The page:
Archives for "Indoor Decor"
“What a lovely long weekend it was” commented Lulu as I walked into my office. “Yes” I replied, “such beautiful weather for June.” “What did you get up to?” asked Lulu. “I hope you made use of these last few sunny days”. “I went to war against mould Lulu. I went to war”.
A sunny, long weekend should be used for a great escape to somewhere serene. A lovely weekend away with friends and wine and sleep ins. Alas, mine was far more mouldy than that. It involved ladders, scrubbing and many buckets of warm, soapy water. I was waging war against black mould that can cause respiratory diseases and allergies or worse, destroy my décor and make your house smell like an old pub. And my mould had done just that. My family were all sick and my home had an odour.
I have never been a fan of Mr Mould in any colour or form. Not even blue-veined cheese sauce does it for me. Mould, whether black, blue or green makes me see red. It seems to come out of nowhere showing up in hard to reach spots like between bathroom tiles, behind built in cupboards and on ceiling boards. When I see mould I want to shout and run away. I feel that climbing a 2m ladder to scrub the ornices with a toothbrush is close to torture and should not be required of any domestic servant. And so scrub and research I did.
Scrubbing can involve anything that mould hates – a solution of diluted bleach; hydrogen peroxide; white wine vinegar or lemon juice is recommended. Mould loves damp, dark places so when decorating consider decreasing the clutter and increasing the air-flow to bring natural light and air into your home. Structural changes may need to be considered such as adding large windows, skylights or extractor fans which are particularly useful in the bathroom and kitchen where steam condenses.
“And how is your little one? Is she getting better?” continued Lulu a little disinterested in my mouldy tales. “She is doing much better thanks. This antibiotic she is on seems to have done the trick” I replied. “Aren’t antibiotics made from mould?” beamed Lulu as this was more a statement than a question. I had thought that my mould was causing my family to get sick… could it be causing them to get better?
It turns out there may be a few in the medical fraternity who do actually love mould. “Oh I just love mould” I imagine Alexander Fleming exclaiming on September 28th, 1928 in his laborarotory in the basement of St Mary’s Hospial in London. Actually, he probably didn’t excalim that. It turns out he was a little messy and/or forgetful and left a petri dish fill of Stapphalococcus bacteria out over night only to find it full of blue-green mould the next morning. He probably exclaimed politely “Oh deary me, my poor petri dish” before noticing that the mould was eating the bacteria. At this point he was accredited with discovering the first magical antibiotics known as Penicillin which has since saved many lives and made many drug companies richer than oil tycoons.
Okay so like most detested pests there is a use for the stuff. My toddlers tonsils are clear and so are my walls and ceilings for now. Mould may you remain in petri dishes and aid in decay in compost heaps everywhere, but from my home, be gone!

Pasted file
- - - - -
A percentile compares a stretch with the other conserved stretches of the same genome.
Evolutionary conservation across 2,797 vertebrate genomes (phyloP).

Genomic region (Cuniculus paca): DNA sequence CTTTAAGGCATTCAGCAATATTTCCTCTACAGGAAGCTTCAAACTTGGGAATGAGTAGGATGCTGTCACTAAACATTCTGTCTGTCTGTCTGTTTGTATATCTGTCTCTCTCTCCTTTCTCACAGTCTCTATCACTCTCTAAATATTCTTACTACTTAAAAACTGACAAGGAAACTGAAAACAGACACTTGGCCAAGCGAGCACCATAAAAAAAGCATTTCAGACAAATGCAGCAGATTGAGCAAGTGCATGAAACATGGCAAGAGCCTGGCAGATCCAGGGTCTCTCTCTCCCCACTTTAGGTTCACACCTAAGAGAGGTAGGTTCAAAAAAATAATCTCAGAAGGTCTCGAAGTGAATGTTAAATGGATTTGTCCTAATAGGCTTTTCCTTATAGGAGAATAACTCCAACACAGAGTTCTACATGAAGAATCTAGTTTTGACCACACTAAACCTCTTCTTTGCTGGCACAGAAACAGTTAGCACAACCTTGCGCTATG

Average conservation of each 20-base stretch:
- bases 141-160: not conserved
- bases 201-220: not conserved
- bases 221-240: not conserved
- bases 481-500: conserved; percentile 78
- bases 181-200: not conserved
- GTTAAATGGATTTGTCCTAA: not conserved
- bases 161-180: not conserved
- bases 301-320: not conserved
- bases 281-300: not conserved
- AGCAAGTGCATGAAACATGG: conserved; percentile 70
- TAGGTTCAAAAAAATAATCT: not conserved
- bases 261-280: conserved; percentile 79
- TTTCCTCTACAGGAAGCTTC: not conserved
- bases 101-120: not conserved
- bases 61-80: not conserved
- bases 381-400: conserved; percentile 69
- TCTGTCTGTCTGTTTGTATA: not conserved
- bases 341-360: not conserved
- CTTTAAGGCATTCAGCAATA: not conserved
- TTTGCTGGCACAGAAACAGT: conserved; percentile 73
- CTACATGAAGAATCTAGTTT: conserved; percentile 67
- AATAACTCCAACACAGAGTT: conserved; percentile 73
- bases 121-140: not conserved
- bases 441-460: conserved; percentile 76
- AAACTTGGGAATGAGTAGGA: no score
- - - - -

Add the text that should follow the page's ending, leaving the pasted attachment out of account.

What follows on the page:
Well yes it does… Inspiration came from the very cup I drink from, so as an ode to my duotone-textile-pattern-characterized-by-broken-checks-or-abstract-four-pointed-shapes, it comes in all things hounds tooth for today’s post.
It is not the same as kitsch folks
Wikipedia has enlightened me on the difference. Baroque is an adjective “relating to or denoting a style of European architecture, music, and art of the 17th and 18th centuries that followed mannerism and is characterised by ornate detail. In architecture the period is exemplified by the palace of Versailles and by the work of Bernini in Italy”. It is a highly ornate and extravagant in style. Kitsch is an adjective used typically to describe “a form of art that is considered an inferior, tasteless copy of an extant style of art.”
C’est la vie!
Leaving my French château styled home this morning and starting my day with a croissant and coffee in my Paris mug, made me realise the obvious – today’s post is all for things French, despite the English’s dismay…
Transforming those awkward and bare corners into a more functional, useful and pretty area forms the purpose of this Tuesday’s post.
Since corner’s are often tricky and for this reason under-dressed or not even touched, here are a few ideas on how to occupy all corners, if you will, of your house.
Oh where, oh where has the bathtub gone?
There is a trend that troubles my soul. It is the disappearance of the good, old bath tub and the art of bathing. And please try as you read this to say “bay-thing” rather than our less eloquent “baa-thing”. Bathing is an art. It can be as good as a trip to the spa or as fun as a visit to the water park. It is great for aches and pains as well as for observing ones feet.
Inspire your interiors with the series that inspire you – I know, after watching the stylings of Suits and the likes, I most definitely should have been a lawyer. And, after watching Victoria’s reign of power in Revenge, it’s certain (not that it wasn’t) marrying for money only gets you… an awesome house… kidding.
Can you spot a cushion trend when it’s poking you in the eye?
There are annoyingly pointy cushions popping up everywhere. I spend some time perusing design magazines, decor shops and strangers homes when they let me in… and well, I fear we are starting to chop our cushions across the globe. I am quite intrigued by where this trend began and who was the first man to go where no other had gone before and klap his cushion. Data is lacking. No internet search yielded anything more than pictures of this viral trend.